In conclusion, I think A Beginner’s Guide to Sewing with Knitted Fabric has something for everyone. If you are a complete newbie to stretch garment sewing, it has loads of helpful information that will have you feeling more confident about tackling a new skill. But even if you have sewn a handful of knit t-shirts or dresses, like me, you are sure to find tips and tricks that will make your finished projects even better. It is definitely worth giving it a look. I am hoping to find more cute and fun knit fabrics so I can make a couple more patterns from it.


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Designer Quilted Nylon Mccalls 7026 by Kirstan

So for my first blog post for Minerva I could have given myself an easy ride, I could have sewed something in my comfort zone with a tried and tested pattern, instead, I threw myself in at the deep end with a new pattern Mccalls 7026, and a new Fabric - this amazing designer quilted nylon. I picked a pattern for stretch jersey and made it in a woven, just because I liked the style lines! I also underlined and lined the whole thing, adding facing for extra complicatedness.
I am not suggesting everyone goes as overboard as I did altering a pattern to the extent that I couldn’t follow instructions, but I do think that experimenting with this fabric and being willing to make mistakes, throw the whole thing in the bin if necessary, has been a bit empowering, a confidence boost and that is probably reason no. 1 why I sew.
I wanted a sleeveless jacket for riding in, fitted with zip pockets. This quilted fabric seemed perfect, a bit different to the normal quilted nylon jackets you see around, this has a repeat of about 1m, with elasticated smocking sections giving the fabric texture and interest. Then this pattern, despite being for jersey also fitted the bill if I removed the sleeves.
The quilted fabric although technically being non stretch actually has a lot of stretch along the smocked sections. You need to buy more than it specifies on the envelope if you want to strategically place the smocked areas. I knew from comparing my body measurements to the finished garment measurements that the waist and hip were going to need a little stretch and the chest/shoulders would be ok without stretch. I am 38/30/38 and cut a 16, no alterations.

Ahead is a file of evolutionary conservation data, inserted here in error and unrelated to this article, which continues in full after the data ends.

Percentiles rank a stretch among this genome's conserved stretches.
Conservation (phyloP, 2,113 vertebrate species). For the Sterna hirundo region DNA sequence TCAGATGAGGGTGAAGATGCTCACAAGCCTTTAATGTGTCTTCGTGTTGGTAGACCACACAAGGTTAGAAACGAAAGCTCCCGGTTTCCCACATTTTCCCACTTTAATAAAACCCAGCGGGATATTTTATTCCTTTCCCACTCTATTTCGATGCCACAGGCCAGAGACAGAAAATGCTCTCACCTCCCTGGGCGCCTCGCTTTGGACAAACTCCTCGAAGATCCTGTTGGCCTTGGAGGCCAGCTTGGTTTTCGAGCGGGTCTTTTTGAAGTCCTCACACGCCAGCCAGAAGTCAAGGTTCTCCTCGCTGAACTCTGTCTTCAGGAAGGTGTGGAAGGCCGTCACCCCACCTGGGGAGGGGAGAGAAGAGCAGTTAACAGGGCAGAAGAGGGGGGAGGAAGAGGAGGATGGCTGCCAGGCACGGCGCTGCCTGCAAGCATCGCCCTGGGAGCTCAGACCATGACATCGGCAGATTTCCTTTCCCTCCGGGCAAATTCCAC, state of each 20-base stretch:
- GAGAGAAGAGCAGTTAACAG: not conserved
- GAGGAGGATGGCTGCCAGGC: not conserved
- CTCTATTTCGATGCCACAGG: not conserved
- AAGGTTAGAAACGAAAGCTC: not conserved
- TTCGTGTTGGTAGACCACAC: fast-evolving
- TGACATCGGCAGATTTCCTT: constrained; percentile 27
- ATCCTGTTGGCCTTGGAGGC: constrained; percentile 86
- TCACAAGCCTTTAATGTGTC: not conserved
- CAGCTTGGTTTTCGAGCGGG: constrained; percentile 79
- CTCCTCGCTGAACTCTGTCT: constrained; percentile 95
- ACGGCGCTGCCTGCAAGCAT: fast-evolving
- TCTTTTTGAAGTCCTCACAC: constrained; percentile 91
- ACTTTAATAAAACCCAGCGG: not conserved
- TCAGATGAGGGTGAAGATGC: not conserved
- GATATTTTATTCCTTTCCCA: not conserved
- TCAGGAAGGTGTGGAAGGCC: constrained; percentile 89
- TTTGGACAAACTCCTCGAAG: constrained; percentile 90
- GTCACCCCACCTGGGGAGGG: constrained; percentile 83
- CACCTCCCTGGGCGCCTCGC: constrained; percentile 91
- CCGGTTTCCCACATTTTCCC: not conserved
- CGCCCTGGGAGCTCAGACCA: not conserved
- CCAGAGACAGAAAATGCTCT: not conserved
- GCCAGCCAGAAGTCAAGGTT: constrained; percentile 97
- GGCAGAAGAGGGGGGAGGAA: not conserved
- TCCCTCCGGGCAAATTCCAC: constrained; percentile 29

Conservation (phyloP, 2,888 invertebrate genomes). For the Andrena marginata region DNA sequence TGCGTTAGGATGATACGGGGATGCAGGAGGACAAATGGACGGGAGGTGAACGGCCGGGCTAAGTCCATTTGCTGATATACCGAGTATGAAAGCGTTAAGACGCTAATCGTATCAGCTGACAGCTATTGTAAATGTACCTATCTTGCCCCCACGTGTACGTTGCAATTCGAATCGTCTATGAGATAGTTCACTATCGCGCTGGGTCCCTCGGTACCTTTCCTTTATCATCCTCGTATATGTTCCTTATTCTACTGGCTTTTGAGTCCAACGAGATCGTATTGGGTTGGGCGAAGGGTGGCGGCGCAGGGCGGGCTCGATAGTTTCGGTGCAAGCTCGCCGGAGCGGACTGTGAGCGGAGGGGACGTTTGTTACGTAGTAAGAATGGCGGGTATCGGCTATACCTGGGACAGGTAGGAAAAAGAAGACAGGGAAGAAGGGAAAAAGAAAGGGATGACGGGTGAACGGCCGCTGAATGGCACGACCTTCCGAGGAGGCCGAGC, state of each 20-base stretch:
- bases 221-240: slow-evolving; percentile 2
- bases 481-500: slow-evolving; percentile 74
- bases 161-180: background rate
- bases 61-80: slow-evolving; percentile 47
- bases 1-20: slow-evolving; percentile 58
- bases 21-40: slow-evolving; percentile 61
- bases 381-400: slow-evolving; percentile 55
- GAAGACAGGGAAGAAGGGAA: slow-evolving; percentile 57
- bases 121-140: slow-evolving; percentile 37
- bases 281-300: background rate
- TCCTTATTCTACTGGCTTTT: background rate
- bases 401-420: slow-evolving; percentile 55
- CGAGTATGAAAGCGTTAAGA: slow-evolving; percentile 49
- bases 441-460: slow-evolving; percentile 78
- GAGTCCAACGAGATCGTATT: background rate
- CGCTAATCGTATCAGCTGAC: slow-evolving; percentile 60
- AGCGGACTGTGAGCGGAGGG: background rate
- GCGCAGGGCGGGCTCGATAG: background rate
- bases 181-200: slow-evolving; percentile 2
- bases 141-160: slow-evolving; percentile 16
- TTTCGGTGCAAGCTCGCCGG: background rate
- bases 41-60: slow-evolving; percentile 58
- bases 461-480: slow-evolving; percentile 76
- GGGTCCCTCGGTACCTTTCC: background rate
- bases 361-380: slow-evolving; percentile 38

I pre washed the fabric, which is where things started to get interesting, apparently - and I didn't know this, smocking shrinks up with steam, so when I washed the fabric the smocked sections pulled together, making the fabric really textured, which I love, but also made it a bit tricky to cut accurately. I don't know the correct answer to this but I used the following method: 2 glasses of wine, single layer, hold my breath and cut. My pieces weren't perfectly straight because of the aforementioned method, but it was quite exhilarating.
I did it on a single layer so that I could make sure the smocked sections fell at the same point on the waist line and pattern matched across the princess seams.
I regret that I didn't make the vertical lines match down the yoke and body sections, but I will live with it.
The gold nylon layer is quilted onto batting which means the wrong side doesn't look very pretty, I underlined each piece, thinking that I would tape the seams and make it look nice on the inside. I made bias tape from some scraps to do this, but when I tried applying it I didn't like the look, so I decided to line the jacket. I did use the binding on the hem, for a pop of pink, making it was not all wasted effort.
I used the method out of Gerties Book for Better Sewing to draft a facing for the jacket, basically I cut 2 front pieces, 2 back shoulder yokes, then made a front shoulder facing piece by combining the front shoulder yoke and the top part of the side front.I then traced round the fully assembled front piece to come up with a lining pattern, I deducted the facing pieces from this pattern and added the seam allowance. I am not explaining it well, but Gertie explains it beautifully!
I added Reflective Piping, also from Minerva, to the front, back and yoke seams. It means I can be visible on the road when I am riding about, so practical as well as beautiful.
One of my favourite things about this jacket is the little liberty men that are running about in my pockets. I mean you could buy 100 jackets and never have little men running in your pockets....reason 99 to sew your own clothes.
The liberty was a little scrap left from my Kalle shirt. The lining is a salvaged piece from a dress I don't wear any more - reuse, recycle peeps.The fabric didn't mind being pressed, which was a surprise, but a pleasant one, the steam did make those smocked areas shrink in a rather panic inducing way though. Remain calm, sip that beverage, it stretches back out.